In March, London-based artist Marc Camille Chaimowicz (whose not-to-miss show ‘One to One …’ at Hannover’s Kestnergesellschaft is on view until the end of January) opens his first museum show in the US at New York’s Jewish Museum. For over forty years, Chaimowicz has been making work about the work of being an artist, and striving to dissolve the boundaries not only been art, décor and applied arts, but also between public and private realms: between art and real life itself. His show at the Jewish Museum, itself built originally as a family home in 1908, will bring together artworks, interiors, textile, furniture and wallpaper designs and feature his seminal 1978 work Here and There … as a historical lens through which to read the various materials this exhibition gathers. The dichotomies his work began to pry open in the early 70s are still out there; through its seductive veil of ornament, patterns and pastel tones, the questions it asks are more urgent than ever.

German-born, New York-based artist Nick Mauss is another boundary crosser, as shown to mesmerizing effect in his collaborative involvement in the 2016 exhibition and accompanying publication about Ballet Russes stage-designer Léon Bakst. For his March 2018 show at the Whitney Museum, he takes on a hybrid role between exhibition designer, curator and artist to focus on the history of American modernist ballet. The show will include works from the Whitney collection and the Kinsey Institute for Sex Research alongside his own works, and a ballet he conceived in collaboration with dancers. This is an exhibition as thesis in three dimensions, in which ideas about ballet as a potent medium of transatlantic exchange and a pre-queer history are staked out.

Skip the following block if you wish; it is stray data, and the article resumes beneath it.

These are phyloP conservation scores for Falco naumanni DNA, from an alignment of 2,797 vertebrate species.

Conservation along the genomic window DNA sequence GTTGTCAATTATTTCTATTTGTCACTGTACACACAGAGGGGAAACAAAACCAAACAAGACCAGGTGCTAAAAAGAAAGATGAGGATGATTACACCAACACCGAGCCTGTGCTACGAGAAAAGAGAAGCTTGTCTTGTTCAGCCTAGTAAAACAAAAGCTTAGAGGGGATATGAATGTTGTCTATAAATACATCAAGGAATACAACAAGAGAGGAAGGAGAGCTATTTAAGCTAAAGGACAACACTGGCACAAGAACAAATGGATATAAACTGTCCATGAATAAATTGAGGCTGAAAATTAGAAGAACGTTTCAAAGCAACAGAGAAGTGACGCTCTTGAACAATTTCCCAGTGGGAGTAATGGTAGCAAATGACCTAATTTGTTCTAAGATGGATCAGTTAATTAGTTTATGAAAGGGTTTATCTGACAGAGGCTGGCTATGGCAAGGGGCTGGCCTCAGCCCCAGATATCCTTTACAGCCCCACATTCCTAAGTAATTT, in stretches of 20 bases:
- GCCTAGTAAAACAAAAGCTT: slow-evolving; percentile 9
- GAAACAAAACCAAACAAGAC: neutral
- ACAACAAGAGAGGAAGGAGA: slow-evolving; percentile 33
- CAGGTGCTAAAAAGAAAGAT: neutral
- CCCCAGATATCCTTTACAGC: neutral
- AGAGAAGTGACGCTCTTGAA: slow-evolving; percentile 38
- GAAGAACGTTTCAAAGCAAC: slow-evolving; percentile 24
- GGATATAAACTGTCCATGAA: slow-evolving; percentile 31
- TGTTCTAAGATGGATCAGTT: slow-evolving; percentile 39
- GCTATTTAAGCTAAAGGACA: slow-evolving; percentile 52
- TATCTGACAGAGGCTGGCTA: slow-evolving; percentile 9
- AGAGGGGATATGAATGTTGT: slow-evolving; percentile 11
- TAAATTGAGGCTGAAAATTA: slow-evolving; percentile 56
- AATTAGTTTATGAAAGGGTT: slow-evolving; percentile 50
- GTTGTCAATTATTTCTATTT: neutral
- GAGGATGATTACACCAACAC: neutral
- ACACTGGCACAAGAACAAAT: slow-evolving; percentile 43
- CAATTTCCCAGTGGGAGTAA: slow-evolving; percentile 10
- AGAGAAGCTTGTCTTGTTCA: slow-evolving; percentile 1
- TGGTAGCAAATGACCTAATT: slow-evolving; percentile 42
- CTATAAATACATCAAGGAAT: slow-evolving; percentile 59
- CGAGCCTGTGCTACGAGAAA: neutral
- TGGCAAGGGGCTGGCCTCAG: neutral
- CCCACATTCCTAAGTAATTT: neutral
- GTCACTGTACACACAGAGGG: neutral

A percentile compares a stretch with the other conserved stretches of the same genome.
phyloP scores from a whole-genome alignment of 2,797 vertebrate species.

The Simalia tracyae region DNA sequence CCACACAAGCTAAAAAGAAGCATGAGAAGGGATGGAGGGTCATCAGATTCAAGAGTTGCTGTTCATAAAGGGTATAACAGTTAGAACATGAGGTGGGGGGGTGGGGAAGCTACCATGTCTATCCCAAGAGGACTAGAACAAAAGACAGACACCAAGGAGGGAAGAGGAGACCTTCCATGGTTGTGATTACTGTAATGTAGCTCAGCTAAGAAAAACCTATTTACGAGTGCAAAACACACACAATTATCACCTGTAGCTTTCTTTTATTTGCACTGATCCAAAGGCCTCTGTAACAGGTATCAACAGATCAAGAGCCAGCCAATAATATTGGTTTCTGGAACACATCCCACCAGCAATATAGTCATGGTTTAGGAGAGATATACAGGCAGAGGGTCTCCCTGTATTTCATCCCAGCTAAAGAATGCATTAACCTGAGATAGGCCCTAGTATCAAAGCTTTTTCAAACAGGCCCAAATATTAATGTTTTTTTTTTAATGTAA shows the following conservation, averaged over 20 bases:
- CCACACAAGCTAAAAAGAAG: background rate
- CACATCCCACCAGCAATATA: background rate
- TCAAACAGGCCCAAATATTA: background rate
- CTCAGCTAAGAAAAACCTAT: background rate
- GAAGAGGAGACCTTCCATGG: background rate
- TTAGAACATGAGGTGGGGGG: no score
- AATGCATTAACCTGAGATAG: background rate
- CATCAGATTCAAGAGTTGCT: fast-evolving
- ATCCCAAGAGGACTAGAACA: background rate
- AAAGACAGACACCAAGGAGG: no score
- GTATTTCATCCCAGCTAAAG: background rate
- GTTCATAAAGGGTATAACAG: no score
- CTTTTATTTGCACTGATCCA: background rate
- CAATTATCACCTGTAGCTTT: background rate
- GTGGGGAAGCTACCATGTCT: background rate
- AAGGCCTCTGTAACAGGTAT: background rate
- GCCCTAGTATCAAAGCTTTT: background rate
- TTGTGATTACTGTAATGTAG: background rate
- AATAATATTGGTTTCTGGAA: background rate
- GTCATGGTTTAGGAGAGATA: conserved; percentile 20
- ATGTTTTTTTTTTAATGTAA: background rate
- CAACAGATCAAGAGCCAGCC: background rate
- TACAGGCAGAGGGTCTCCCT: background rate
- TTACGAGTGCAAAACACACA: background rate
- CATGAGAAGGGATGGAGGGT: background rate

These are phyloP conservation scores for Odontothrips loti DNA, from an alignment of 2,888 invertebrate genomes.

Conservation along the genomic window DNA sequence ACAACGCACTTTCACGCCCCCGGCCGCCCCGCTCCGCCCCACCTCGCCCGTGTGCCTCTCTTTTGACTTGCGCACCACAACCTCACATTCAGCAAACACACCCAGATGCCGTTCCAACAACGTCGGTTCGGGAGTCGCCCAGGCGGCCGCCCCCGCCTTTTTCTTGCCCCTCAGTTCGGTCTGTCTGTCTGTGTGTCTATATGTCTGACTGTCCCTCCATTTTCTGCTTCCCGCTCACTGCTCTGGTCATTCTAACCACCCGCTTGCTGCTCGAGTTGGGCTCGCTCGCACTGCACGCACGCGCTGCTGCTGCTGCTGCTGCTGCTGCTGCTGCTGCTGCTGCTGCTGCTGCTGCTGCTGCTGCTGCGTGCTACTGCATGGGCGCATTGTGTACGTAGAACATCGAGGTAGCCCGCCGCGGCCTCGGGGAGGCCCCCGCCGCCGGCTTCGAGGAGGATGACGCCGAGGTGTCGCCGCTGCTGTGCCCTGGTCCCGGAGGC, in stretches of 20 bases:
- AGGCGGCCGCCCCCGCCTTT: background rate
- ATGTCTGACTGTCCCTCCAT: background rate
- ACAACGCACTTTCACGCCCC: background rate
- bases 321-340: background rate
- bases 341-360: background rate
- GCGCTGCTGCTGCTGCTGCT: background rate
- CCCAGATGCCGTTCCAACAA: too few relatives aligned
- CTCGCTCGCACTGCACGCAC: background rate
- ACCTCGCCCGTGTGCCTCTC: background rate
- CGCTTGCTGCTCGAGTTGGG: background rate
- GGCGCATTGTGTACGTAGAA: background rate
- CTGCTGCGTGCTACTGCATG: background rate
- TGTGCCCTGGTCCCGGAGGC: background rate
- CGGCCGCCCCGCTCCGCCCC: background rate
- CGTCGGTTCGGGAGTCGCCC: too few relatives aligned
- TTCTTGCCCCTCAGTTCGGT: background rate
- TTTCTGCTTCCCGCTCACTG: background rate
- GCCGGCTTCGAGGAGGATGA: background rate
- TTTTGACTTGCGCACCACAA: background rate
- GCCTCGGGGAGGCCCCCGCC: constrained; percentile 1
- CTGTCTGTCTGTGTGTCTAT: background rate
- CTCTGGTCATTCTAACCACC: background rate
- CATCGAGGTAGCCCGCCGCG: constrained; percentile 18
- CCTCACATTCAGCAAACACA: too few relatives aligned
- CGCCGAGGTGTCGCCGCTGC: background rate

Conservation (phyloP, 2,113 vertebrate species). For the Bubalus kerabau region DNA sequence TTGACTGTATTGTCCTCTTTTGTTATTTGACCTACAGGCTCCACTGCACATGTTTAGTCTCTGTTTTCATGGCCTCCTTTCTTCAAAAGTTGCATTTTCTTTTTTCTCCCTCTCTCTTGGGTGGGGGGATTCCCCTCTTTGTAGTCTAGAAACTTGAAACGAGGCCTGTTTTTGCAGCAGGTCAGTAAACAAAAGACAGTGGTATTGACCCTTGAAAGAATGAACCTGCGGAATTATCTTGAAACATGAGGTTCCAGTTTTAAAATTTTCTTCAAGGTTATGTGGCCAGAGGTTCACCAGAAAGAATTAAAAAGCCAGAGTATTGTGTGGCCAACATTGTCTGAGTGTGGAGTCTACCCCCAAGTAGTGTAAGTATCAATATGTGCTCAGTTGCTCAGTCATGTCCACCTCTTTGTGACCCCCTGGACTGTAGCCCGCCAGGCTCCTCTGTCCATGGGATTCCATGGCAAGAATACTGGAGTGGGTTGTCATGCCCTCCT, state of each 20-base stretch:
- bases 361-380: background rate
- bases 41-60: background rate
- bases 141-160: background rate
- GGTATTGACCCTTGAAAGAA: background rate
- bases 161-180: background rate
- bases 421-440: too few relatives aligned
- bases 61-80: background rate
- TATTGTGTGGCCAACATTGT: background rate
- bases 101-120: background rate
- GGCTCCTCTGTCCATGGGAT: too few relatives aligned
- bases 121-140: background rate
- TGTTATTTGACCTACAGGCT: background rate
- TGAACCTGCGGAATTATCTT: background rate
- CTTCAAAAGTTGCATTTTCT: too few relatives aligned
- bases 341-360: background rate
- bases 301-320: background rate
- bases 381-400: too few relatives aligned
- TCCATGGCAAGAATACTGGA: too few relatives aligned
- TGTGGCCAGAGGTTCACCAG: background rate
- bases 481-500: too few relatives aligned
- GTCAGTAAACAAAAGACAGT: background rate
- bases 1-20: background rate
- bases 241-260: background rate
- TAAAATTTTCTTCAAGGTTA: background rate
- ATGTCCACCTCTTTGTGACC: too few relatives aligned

A long-awaited retrospective of textile pioneer Anni Albers will open in June at Kunstsammlung Nordrhein Westfalen in Düsseldorf, a collaboration with Tate Modern where the show will travel in October. A student at the Bauhaus since 1922, and faculty member since 1929, Albers’s relegation to the weaving workshop – banned as a woman from painting – did not hold her back. Instead she expanded the possibilities of this medium, through unique small-scale weavings or wall hangings, as well as designs for mass produced textiles and carpets. She was the first designer to have a one-person show at MoMA in 1949, and her 1965 book On Weaving (republished in September 2017 by Princeton University Press) is still a classic.

Also in London in October, the Serpentine Sackler gallery will open a show by Atelier E. B., the collaborative practice of artist Lucy McKenzie and designer Beca Lipscombe. Their investigation into the roles of production, distribution and display within the act of making has led not only to several collections of clothing, but also textiles, furniture, interiors and publishing.